Philippines election 2022 looks set to make dictator's son Ferdinand "Bongbong" Marcos Jr. the president
Manila — Millions of voters headed to the polls in the Philippines Monday, propelling the namesake and son of former dictator Ferdinand Marcos to an early lead in his bid to bring his family back to the top of the country's political hierarchy. Amnesty International estimates that during the elder Marcos' two-decade reign — about half of which the nation spent under Marial Law — some 70,000 people were jailed, 34,000 tortured, and more than 3,000 killed.
"What the Marcoses have done is basically propagate an alternative history of the Martial Law period as a period of peace, progress, and prosperity," Sheila Coronel, a veteran Philippine journalist and professor at the Columbia School of Journalism, told CBS News.
The Marcos family also amassed an estimated $5 billion to $10 billion in ill-gotten wealth during that time.
"At least $3 billion-worth of assets have been recovered, so it is a realistic estimate," Ruben Carranza, a former commissioner of the Presidential Commission on Good Governance, the agency tasked with finding and reclaiming the stolen billions, told CBS News.
Despite that history, the dictator's son, Ferdinand Marcos Jr., who goes by his childhood nickname of "Bongbong," took a decisive early lead as the votes poured in Monday. The son largely evaded questions about his father's infamy — and his own possible complicity in bilking the nation of its public wealth — throughout the campaign period.
"I voted for Bongbong and his running mate Sara Duterte," one voter in Manila told CBS News on Monday. "I think we will have a good future under them. They're very enlightened."
The historic election was marred by violence and malfunctioning vote counting machines. A video spread quickly on social media showing an unidentified group of men in the Southern Philippines destroying machines and tearing ballots. At least four people were killed in gun-related incidents in the same province.
Across the country, around 1,800 ballot machines were reported as either having defective memory cards, not reading ballots, or not printing vote confirmations, according to the Commission on Elections. Voters were left with two options if the machine they were using failed: Either leave their ballots and trust that election officers would feed them into a working machine later, or wait themselves for another chance to cast votes.
"We will wait for the machines to get repaired. We won't entrust our votes to someone else," 21-year old LIana Trajeco said.
Current Vice President Leni Robredo, who's running against Marcos Jr. for the country's highest office but was polling second ahead of the vote, expressed concern over how the glitches could affect the credibility of the elections.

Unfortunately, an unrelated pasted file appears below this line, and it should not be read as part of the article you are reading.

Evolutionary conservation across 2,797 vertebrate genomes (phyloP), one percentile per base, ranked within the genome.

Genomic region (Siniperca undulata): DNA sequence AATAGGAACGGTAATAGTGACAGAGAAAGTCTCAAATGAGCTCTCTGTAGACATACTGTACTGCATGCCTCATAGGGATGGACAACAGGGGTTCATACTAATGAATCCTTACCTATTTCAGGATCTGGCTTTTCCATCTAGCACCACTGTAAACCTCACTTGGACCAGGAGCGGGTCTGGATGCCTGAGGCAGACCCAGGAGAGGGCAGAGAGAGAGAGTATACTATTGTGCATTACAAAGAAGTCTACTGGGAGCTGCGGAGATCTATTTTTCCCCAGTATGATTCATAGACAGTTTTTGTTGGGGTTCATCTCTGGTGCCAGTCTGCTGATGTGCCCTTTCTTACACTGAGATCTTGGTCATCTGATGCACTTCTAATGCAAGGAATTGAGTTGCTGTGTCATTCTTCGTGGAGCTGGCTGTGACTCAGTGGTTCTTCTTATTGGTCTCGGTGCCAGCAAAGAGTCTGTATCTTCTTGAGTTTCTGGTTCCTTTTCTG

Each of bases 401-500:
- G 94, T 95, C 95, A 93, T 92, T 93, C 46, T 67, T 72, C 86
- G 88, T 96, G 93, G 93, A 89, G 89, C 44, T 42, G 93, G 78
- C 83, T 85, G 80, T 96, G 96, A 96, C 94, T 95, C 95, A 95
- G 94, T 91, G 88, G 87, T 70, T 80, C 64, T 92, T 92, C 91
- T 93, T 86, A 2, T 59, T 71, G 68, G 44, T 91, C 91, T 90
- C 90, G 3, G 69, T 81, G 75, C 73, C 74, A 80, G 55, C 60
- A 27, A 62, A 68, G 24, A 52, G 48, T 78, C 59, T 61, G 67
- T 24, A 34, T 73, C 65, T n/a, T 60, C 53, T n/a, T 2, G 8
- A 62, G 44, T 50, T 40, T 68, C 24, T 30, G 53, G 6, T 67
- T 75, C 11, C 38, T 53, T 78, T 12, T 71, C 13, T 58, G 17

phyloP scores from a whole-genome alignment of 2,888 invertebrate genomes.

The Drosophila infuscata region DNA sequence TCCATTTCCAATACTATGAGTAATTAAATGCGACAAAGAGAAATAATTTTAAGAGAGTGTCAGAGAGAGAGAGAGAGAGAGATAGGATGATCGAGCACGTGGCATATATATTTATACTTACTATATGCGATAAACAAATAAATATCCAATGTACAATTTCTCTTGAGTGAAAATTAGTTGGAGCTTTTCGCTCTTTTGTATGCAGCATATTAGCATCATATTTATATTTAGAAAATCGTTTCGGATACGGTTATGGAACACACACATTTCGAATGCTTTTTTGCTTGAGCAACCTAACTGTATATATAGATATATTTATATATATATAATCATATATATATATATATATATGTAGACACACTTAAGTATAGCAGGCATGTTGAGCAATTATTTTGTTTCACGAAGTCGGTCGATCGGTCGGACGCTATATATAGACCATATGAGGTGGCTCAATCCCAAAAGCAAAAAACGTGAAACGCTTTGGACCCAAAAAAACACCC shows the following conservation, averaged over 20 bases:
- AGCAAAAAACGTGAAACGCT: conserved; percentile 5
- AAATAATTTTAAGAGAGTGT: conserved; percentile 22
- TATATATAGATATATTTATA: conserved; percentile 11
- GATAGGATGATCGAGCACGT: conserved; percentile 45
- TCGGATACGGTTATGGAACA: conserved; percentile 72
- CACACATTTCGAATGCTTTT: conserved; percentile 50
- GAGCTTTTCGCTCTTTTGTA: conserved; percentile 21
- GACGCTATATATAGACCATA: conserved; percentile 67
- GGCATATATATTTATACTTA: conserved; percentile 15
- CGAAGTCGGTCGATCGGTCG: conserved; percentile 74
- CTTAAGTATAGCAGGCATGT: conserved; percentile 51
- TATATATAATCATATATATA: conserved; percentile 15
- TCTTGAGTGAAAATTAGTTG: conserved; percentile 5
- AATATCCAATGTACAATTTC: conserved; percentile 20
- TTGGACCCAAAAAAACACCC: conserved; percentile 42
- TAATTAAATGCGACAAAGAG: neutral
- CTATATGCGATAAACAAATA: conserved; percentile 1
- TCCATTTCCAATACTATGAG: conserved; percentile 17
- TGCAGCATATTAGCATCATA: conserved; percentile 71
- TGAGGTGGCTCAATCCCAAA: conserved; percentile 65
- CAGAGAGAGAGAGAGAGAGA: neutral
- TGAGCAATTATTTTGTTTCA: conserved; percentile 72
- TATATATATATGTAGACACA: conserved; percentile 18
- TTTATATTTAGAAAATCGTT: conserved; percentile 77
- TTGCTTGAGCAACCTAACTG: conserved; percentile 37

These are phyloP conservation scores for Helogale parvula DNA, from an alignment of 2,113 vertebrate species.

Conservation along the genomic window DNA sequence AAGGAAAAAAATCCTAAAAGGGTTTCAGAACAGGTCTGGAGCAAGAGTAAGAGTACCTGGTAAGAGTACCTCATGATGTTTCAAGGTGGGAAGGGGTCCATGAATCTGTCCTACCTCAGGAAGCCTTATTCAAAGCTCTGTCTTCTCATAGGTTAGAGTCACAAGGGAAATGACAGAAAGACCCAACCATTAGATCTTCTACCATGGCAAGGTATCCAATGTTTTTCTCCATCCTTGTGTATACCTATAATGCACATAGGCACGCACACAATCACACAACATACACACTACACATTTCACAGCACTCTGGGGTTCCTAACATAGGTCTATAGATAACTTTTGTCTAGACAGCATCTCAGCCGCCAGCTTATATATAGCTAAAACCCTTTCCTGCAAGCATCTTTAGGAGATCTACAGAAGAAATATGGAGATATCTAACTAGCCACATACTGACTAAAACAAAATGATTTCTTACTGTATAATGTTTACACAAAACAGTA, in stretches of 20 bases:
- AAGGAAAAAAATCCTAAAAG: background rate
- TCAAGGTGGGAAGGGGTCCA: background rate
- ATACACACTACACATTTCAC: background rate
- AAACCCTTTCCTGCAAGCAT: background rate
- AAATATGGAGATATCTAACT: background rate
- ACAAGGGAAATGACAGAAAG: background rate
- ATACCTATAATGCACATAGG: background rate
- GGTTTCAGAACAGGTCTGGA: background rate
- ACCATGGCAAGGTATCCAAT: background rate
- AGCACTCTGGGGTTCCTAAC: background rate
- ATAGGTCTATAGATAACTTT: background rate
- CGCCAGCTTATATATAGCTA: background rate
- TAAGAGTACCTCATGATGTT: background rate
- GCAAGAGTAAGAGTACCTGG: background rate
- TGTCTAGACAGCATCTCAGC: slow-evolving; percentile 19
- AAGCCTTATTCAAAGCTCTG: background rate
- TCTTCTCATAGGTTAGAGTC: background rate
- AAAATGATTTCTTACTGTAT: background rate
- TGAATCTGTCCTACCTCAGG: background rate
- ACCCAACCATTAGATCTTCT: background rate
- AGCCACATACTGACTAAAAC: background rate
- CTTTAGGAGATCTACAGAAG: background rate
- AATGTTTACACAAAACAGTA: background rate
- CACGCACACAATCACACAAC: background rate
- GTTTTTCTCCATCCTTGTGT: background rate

"Tampering with the integrity of the elections could mean trouble. If there are people planning to do this, I hope they don't go through with it," Robredo said.
She urged her supporters to keep a close watch on their votes. Robredo had gained considerable ground in the polls since she first announced her run in October, thanks in large part to an army of volunteers who spent their own time and money campaigning for her.
But despite the surge of support, Robredo was undoubtedly fighting an uphill battle as Filiponos headed to the polls on Monday.
But while Marcos Jr. appeared to have managed to whitewash his father's legacy to reclaim his family's name, analysts say he's more likely to build on current President Rodrigo Duterte's populist appeal than fall back on his father's strict authoritarian ways.
One thing analysts do broadly agree on, however, is that another Marcos presidency could mean that whatever remains of the family's ill-gotten wealth, will remain with the family.
"He will not immediately abolish the Presidential Commission on Good Government," predicted Carranza, the former PCGG commissioner. "He can even try to use it as a cover for clawing back ill-gotten wealth already recovered by the government."
In 1986, the Philippines ousted the first Ferdinand Marcos after 21 years of authoritarian rule. His reign was brought to an end by a four-day peaceful mass-uprising. The world watched in amazement as the extremes of the dictator and his family's opulent lifestyle were revealed.
"In the 1980s, as children were dying of hunger, Marcos decides to give four buildings to his wife Imelda in New York," said Carranza, of the Presidential Commission on Good Governance.
The economy went into recession during Marcos' final years. Foreign debt ballooned to more than $26 billion from less than $1 billion in 1965 when he first took office.
For years, the Marcos family's massive theft was considered established fact. But Bongbong managed to convince a huge proportion of his country either that he was no part of his father's misdeeds, or that they never happened.
Analysts say Sara Duterte, the daughter of President Rodrigo Duterte and the mayor of Davao City, helped shore up support for Marcos Jr. by joining him on the ticket as his pick for vice president.
Marcos Jr.'s critics sought to highlight his lack of any political track-record or detailed platform ahead of the vote, but he appeared to ride a wave of nostalgia that has swept across the Philippine electorate. A disillusioned segment of society looks back on the Marcos years as a golden era for the country.
"My mother would always be mindful of the time, because there was a curfew," Geraldine Co, who was born during the Martial Law years, told CBS News. "I remember how disciplined people were."
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